Published in 1984 by HarperCollins Publishers, Robert Cialdini‘s book Influence: The Psychology of Persuasion outlines why people say ‘Yes,’ and offers 6 proven techniques that improve your ability to persuade others. Continue reading “225. Influence: 6 Proven Techniques to Improve Your Ability to Influence + BONUS!”
Juxtaposition is the art of placing together a number of contrasting objects or ideas, usually two.
Used effectively, it captures our imaginations immediately, making it one of the most valuable techniques any creater can employ to dramatize their message.
And it’s at its most potent when these two objects are as diametrically opposed to each other as possible.
When I’m asked, ‘When do you do your best thinking?’ My answer is always, ‘When I’m not thinking.’
That is why a brainstorming session is a complete and utter waste of time for the truly creative person.
Creativity doesn’t work like that. Too much thinking jeopardizes the creative process.
Facebook’s pages platform reaches only six percent of a brand’s followers; and it’s headed down to one to two percent.
If businesses want to make sure that people see their content, the best strategy is, and always has been, paid advertising.
Improving customer service is about dealing with expectations and dealing with absolutely crucial points in the process more than just actually trying to improve everything evenly.
When we have strong positive emotions about a brand we seek supporting evidence and ignore contradictory facts.
Burn your business cards.
Whenever we introduce ourselves to another person, we usually lead with our title – whether it’s on our business card or what we claim ourselves to be.
In fact we’re robbing ourselves of some really great opportunities.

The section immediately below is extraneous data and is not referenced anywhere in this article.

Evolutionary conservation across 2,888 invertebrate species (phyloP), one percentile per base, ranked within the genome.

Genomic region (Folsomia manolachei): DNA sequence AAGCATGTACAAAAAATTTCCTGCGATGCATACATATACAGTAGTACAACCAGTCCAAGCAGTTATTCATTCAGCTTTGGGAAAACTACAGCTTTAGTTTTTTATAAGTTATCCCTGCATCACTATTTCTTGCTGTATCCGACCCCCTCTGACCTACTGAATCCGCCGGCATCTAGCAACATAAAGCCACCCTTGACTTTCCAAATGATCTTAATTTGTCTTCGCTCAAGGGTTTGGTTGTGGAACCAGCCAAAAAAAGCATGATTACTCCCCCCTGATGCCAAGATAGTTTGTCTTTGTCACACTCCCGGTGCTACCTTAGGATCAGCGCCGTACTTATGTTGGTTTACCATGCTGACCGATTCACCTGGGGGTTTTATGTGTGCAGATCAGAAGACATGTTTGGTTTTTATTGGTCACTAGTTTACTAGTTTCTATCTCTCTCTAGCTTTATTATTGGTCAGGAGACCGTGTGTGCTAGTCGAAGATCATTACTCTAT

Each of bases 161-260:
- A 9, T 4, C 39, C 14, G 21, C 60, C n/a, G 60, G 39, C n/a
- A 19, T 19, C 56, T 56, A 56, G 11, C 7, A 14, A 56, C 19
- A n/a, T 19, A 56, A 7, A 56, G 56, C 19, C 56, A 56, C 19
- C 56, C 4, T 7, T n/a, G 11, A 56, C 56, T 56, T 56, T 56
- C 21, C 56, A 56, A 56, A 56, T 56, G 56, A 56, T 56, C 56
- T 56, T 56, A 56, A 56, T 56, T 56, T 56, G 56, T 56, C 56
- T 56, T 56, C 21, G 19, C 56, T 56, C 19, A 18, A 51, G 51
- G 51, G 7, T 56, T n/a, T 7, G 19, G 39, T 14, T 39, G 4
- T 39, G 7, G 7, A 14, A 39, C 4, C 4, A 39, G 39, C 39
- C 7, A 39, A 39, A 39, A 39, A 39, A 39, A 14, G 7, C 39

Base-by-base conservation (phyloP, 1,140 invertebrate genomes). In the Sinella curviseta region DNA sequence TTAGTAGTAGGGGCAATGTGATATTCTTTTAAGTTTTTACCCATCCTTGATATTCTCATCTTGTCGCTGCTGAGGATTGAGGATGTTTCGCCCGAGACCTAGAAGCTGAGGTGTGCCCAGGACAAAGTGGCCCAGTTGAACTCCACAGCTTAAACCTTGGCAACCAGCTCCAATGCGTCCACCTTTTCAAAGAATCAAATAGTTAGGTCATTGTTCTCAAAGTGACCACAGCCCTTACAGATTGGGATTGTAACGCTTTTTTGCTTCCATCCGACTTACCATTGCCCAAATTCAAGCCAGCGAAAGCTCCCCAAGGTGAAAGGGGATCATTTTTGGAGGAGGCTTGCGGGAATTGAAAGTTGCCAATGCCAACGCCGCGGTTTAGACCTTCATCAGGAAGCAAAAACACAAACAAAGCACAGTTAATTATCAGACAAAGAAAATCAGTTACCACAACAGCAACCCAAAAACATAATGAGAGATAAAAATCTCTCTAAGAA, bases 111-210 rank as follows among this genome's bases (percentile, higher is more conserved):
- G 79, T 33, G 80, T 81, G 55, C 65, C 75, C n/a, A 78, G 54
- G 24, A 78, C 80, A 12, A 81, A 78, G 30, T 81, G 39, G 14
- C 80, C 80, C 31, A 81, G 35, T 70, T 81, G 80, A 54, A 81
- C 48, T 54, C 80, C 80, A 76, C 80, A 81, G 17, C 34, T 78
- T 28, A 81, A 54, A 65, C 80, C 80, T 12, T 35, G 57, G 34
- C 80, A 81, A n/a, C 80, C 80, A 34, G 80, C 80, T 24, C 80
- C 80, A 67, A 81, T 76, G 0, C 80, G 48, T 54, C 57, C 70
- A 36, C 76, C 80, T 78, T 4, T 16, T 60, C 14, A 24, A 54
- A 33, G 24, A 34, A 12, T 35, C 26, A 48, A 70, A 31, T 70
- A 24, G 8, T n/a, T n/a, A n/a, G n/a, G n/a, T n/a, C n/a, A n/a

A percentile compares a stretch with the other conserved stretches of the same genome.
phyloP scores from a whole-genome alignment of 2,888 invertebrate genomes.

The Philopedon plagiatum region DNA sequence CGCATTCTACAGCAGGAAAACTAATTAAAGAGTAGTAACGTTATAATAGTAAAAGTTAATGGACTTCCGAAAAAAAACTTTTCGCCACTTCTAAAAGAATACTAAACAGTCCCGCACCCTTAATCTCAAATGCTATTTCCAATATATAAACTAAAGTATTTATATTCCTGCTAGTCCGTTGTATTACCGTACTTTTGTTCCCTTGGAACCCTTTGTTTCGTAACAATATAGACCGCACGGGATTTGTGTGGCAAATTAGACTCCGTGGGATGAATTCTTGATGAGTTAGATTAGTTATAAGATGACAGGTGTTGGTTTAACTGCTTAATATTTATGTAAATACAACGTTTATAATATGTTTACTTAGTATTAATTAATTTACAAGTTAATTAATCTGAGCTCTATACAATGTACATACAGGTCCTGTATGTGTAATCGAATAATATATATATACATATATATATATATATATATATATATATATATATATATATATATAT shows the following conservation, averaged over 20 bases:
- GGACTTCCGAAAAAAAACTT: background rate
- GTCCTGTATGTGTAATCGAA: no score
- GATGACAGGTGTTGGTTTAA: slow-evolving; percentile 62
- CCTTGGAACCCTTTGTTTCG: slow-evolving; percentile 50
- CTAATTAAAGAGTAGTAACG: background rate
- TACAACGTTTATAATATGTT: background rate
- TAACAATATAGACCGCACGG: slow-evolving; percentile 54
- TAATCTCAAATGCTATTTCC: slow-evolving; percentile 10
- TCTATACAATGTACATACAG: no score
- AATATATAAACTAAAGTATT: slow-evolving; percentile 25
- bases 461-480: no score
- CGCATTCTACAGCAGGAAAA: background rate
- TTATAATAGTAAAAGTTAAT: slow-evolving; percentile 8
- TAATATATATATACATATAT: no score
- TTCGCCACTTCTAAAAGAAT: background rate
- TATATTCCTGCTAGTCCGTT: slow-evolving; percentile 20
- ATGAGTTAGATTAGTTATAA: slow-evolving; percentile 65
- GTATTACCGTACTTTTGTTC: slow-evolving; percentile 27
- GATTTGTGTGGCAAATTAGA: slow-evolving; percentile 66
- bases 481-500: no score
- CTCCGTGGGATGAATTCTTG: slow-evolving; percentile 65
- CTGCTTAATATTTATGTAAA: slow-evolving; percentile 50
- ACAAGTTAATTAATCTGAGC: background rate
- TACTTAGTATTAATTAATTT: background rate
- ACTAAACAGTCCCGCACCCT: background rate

Recognizing that brands aren’t simply built upon exclusive loyalty but are highly dependent on vast numbers of light, polygamous buyers – and that growth comes from acquiring more of them, not increasingly the loyalty of current buyers – puts the role of the ‘fan’ into proper perspective.
There are plenty of people who are not very good web developers and not even necessarily good web designers, but they’re good at using the tools available to them, and if their design and message are good enough their idea or brand gets picked up spread everywhere.
We draw conclusions based upon how the information is presented—not the actual information itself.
An ad for cream cheese that states 95% fat free is more likely to convince us than one that says it contains 5% fat.
The facts are identical but it is the positive spin not the concrete evidence that drives the appeal.
The people LEAST likely to engage deeply are the MOST important for growth.
There is a way out of this paradox. But it requires us to embrace two principles:
1) Battle for interest, not attention
2)Fans are actors, not the audience